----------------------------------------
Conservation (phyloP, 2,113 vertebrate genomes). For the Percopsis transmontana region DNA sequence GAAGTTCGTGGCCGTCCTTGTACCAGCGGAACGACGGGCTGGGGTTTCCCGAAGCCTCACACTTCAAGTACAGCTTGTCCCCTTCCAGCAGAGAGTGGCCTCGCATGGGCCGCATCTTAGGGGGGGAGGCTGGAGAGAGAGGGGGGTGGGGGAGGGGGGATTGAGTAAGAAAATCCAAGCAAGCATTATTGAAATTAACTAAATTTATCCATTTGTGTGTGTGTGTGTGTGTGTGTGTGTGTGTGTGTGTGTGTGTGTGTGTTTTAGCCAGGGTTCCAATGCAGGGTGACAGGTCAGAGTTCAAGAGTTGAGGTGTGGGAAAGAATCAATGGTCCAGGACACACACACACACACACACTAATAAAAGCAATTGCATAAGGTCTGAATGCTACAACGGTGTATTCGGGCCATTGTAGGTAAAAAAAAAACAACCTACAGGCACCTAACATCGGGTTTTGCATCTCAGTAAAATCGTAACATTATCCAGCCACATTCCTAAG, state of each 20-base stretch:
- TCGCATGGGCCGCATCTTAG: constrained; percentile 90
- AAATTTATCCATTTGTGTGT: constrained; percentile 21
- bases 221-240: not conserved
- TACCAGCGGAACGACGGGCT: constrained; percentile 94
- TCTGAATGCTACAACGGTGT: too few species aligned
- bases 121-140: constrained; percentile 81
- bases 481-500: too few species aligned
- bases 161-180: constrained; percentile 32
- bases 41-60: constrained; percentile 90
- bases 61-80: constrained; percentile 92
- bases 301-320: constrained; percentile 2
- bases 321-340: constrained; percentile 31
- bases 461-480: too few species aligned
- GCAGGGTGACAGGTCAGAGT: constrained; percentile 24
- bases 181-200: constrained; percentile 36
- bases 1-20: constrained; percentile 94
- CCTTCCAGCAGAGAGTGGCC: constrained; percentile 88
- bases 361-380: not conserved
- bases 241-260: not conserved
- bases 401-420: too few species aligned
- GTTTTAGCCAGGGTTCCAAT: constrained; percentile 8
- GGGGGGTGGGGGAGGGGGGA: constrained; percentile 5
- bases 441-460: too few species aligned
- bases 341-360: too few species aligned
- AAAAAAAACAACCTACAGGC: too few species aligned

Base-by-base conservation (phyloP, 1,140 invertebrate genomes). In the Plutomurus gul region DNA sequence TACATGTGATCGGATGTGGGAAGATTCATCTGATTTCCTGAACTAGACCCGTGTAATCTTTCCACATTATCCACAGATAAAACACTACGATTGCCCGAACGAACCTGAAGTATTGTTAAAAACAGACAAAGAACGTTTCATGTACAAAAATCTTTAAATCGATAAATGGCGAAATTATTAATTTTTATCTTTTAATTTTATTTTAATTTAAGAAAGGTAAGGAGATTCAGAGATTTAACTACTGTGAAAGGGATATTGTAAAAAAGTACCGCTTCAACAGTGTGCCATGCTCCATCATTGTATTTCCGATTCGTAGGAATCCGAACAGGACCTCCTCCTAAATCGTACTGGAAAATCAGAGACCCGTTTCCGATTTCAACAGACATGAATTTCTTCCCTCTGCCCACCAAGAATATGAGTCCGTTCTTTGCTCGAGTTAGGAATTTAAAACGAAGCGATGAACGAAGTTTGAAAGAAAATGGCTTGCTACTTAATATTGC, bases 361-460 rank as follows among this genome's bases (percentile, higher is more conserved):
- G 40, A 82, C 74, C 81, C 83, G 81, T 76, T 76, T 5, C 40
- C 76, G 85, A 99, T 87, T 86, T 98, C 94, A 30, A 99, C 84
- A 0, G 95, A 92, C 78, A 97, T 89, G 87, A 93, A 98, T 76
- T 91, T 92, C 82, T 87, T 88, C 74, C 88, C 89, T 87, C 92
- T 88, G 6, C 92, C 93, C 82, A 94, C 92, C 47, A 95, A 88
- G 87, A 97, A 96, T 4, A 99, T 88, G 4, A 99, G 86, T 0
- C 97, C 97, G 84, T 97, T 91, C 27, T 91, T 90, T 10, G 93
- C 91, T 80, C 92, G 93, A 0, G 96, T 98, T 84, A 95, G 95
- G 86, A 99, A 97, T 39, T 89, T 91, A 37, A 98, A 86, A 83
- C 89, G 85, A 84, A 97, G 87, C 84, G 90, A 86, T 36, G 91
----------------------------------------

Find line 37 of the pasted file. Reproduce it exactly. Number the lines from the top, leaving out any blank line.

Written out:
- C 89, G 85, A 84, A 97, G 87, C 84, G 90, A 86, T 36, G 91